Sea-cleaning robot sphere, a hand sanitiser-dispensing phone and an app to tackle period poverty, all in running to win £20,000 prize for young inventors
- The Amazon Longitude Explorer Prize, delivered by Nesta Challenges, calls on young people to develop tech-for-good solutions to help solve society’s biggest issues and turn great ideas into reality.
- The 40 shortlisted teams of 11-16 year-olds will receive expert mentoring from Amazon and other industry experts to create prototypes of their concepts this school term.
- The winning team will win £20,000 for its school or youth group, with three runner-up teams to be awarded £5,000 each for their school or youth groups.
The Amazon Longitude Explorer Prize, delivered by Nesta Challenges, has today unveiled a finalist shortlist of 40 inspirational projects from teams of 11-16 year olds in the running to win the £20,000 first prize. The Amazon Longitude Explorer Prize pairs STEM knowledge with new entrepreneurial skills and calls on young people to develop innovative ‘tech for good’ solutions to help solve society’s biggest issues.
Finalists include a sea-cleaning robot sphere that detects and removes microplastics with infrared sensors; a hand sanitiser-dispensing and infrared thermometer phone case that reminds the user to wash their hands and take their temperature regularly, and; an app that tackles period poverty and its link with female participation in sport and exercise by offering free monthly hygiene packs alongside motivation and fitness goals, and mental health tips.
Other game-changing ideas include a device that harvests kinetic energy every time a door is opened and closed to feed into the electricity grid; a carbon footprint-measuring app to help people make sustainable shopping decisions easily, and; a platform that uses AI to teach people sign language.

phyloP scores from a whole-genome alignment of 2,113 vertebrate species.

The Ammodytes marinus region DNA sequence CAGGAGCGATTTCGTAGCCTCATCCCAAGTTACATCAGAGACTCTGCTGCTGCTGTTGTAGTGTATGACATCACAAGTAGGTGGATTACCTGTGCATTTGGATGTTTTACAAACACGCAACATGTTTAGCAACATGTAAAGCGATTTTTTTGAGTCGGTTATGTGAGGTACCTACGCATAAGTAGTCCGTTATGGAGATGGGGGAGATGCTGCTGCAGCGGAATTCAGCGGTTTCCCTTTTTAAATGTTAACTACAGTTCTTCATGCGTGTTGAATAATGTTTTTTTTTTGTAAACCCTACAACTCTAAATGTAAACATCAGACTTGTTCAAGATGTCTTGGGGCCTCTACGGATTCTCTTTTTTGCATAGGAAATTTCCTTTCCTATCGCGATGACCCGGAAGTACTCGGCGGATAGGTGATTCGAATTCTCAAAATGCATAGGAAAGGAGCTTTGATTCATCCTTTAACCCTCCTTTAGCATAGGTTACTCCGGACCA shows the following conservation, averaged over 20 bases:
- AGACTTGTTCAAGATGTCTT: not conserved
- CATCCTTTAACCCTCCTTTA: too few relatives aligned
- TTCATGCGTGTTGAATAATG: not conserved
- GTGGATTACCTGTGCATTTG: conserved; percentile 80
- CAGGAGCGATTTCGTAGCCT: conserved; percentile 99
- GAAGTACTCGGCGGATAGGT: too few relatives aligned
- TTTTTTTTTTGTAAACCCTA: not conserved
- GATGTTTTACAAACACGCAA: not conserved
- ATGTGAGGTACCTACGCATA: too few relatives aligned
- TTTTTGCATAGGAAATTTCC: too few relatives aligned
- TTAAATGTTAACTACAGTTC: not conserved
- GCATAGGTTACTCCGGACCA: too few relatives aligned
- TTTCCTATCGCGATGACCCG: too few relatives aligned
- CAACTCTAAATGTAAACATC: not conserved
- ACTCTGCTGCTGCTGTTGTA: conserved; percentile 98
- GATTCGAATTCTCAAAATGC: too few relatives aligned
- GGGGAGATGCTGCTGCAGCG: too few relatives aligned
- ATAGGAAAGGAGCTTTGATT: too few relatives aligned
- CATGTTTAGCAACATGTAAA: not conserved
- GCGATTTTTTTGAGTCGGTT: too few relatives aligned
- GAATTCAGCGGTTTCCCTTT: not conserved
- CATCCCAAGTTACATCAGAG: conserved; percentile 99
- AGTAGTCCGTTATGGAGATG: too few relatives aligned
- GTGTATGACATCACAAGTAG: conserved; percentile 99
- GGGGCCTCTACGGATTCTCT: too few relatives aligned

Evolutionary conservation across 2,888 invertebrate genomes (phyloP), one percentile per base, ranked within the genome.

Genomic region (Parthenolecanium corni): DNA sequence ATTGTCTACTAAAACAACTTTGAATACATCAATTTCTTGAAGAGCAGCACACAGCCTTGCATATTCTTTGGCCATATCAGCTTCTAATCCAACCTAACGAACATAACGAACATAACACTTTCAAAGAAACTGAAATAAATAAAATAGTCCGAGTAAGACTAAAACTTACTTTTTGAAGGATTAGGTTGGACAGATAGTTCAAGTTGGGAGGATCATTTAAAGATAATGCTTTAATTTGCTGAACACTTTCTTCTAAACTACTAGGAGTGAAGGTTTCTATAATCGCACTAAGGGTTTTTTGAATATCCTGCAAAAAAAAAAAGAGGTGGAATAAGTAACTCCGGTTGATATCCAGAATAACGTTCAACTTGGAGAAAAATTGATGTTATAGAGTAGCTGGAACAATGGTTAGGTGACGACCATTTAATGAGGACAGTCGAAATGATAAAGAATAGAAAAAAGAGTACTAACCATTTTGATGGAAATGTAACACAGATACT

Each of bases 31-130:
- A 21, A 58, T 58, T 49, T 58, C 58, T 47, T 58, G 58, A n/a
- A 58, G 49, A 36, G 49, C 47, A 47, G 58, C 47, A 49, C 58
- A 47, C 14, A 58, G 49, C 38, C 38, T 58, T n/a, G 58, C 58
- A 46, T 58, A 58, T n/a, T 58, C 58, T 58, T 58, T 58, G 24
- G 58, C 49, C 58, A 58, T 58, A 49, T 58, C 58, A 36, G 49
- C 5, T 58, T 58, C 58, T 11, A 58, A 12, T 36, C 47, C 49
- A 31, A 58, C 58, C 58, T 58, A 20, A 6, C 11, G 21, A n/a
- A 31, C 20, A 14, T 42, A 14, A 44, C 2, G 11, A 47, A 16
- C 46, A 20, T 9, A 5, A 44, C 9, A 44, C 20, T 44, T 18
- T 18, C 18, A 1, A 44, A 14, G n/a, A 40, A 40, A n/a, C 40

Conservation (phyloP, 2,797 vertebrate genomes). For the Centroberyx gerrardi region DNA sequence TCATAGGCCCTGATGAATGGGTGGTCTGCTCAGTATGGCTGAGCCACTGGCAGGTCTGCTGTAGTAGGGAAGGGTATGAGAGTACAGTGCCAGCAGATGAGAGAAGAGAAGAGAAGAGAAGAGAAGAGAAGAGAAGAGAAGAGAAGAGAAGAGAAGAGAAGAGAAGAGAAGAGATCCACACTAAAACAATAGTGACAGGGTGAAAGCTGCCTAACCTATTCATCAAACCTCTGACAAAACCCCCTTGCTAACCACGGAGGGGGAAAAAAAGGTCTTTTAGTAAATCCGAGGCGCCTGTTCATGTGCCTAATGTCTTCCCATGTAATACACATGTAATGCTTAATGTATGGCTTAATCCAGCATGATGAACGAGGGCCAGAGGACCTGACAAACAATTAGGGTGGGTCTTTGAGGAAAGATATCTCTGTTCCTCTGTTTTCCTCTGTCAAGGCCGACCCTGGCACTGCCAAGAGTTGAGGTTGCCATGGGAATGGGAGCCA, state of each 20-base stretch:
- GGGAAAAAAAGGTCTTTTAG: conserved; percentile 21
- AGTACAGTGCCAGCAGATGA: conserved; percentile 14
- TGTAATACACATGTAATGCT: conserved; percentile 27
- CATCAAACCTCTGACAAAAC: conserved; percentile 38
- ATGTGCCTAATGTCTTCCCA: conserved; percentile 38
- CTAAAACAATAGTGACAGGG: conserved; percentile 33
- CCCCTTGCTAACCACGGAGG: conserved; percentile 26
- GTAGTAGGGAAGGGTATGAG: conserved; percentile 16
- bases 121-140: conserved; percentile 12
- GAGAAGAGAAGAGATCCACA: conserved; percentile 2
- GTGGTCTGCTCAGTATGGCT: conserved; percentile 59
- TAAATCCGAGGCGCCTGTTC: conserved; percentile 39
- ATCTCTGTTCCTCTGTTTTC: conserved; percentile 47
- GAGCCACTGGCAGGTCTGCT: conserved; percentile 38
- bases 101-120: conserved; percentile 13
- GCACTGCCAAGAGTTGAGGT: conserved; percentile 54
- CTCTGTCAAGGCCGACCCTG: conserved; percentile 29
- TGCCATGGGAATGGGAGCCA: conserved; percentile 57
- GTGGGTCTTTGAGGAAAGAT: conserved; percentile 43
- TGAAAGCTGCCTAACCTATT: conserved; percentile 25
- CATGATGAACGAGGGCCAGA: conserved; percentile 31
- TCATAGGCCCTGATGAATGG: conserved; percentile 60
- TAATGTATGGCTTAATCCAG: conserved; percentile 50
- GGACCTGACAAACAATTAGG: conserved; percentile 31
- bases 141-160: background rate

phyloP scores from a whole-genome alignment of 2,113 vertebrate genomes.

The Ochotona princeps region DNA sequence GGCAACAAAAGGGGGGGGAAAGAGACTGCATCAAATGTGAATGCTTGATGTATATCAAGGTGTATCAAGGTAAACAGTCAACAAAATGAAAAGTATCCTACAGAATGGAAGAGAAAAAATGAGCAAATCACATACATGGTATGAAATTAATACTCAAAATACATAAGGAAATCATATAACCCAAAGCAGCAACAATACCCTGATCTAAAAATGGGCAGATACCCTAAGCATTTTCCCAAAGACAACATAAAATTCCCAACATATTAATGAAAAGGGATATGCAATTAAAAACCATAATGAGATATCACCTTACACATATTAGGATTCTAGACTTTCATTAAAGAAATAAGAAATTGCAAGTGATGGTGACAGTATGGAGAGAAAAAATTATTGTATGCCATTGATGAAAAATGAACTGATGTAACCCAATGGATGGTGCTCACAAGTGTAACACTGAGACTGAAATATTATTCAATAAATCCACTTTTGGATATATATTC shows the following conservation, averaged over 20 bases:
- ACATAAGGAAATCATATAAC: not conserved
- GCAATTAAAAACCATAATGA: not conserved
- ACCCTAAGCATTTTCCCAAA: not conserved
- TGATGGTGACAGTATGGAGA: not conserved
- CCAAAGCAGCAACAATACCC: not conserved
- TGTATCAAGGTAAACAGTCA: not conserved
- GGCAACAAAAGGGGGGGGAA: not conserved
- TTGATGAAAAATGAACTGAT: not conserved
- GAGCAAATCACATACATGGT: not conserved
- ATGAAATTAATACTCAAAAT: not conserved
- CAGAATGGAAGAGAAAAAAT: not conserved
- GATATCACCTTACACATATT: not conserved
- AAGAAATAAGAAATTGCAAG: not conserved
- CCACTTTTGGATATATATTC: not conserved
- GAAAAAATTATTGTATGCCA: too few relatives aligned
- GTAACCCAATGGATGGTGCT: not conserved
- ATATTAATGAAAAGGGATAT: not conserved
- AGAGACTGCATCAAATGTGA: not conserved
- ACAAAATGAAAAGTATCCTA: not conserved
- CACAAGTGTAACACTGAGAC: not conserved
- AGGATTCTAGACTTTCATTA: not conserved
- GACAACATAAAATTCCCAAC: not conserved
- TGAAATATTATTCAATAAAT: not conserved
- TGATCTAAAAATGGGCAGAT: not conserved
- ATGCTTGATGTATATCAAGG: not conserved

The Amazon Longitude Explorer Prize received more than 150 entries this year from over 500 young people across the UK. 40 finalists projects, submitted by teams of 11-16 year-old students, have been selected by a panel of expert judges including Jacqueline de Rojas CBE, President of techUK, Lauren Kisser, Director at Amazon’s Development Centre in Cambridge and DeepMind’s Obum Ekeke, Global Lead for University Relations & Education Partnerships.
The finalist teams will each be connected to an expert mentor from Amazon and other industry-leading organisations. They will mentor teams on topics such as data analytics, software engineering, robotics, and app development, to create prototypes of their concepts to help determine the winner this July. They will all be invited to participate in the Amazon Longitude Explorer Prizes’ Enterprise Academy business day workshops and will also receive one-to-one technology support from FireTech UK – the UK’s leading technology course provider for children aged 8-17.
In July, the winning team will be awarded £20,000 for its school or youth group, with three teams of runners-up to be awarded £5,000 each for their school or youth group. The public will also be given the chance to choose their favourite design in the People’s Choice Award in June, the winner of which will receive £5,000 prize money for its school or youth group.
Maddy Kavanagh, Education and Skills Programme Manager, Nesta Challenges, said: